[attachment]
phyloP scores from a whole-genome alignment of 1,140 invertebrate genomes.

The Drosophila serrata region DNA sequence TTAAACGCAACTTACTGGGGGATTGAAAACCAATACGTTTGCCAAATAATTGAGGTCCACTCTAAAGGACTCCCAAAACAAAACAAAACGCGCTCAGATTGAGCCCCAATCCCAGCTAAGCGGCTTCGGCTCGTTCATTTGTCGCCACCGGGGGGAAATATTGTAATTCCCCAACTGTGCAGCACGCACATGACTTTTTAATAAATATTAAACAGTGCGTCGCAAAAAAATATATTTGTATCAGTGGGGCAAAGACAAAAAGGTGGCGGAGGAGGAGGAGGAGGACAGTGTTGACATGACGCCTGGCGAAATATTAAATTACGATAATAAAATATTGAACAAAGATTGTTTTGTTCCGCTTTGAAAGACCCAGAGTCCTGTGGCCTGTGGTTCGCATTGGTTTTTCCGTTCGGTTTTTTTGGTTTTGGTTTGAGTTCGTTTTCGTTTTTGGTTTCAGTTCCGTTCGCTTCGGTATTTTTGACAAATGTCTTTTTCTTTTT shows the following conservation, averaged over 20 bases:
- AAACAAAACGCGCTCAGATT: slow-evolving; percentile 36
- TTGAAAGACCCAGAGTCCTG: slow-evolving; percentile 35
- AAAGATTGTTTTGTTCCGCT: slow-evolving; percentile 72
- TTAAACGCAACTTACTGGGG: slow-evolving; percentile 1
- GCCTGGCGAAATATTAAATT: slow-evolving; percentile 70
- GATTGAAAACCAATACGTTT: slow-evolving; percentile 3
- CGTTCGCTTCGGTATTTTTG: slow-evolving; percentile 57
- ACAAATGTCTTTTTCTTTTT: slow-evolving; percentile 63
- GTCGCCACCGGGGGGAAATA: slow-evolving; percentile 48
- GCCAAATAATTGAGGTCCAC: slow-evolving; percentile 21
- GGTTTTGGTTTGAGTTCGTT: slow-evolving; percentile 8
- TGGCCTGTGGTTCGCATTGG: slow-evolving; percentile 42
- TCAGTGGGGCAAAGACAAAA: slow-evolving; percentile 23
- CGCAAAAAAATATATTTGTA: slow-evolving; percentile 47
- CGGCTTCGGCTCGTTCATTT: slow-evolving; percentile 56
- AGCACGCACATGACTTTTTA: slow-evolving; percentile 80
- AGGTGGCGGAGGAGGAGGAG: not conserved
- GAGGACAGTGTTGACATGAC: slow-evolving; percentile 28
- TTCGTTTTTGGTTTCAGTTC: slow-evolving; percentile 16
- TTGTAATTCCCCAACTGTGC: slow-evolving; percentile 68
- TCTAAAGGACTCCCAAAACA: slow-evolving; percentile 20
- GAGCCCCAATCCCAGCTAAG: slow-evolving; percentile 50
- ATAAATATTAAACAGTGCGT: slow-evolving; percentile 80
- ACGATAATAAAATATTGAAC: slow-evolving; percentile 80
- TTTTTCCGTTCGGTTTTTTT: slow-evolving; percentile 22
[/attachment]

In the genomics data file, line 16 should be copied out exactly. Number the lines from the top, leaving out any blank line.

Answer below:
- CGCAAAAAAATATATTTGTA: slow-evolving; percentile 47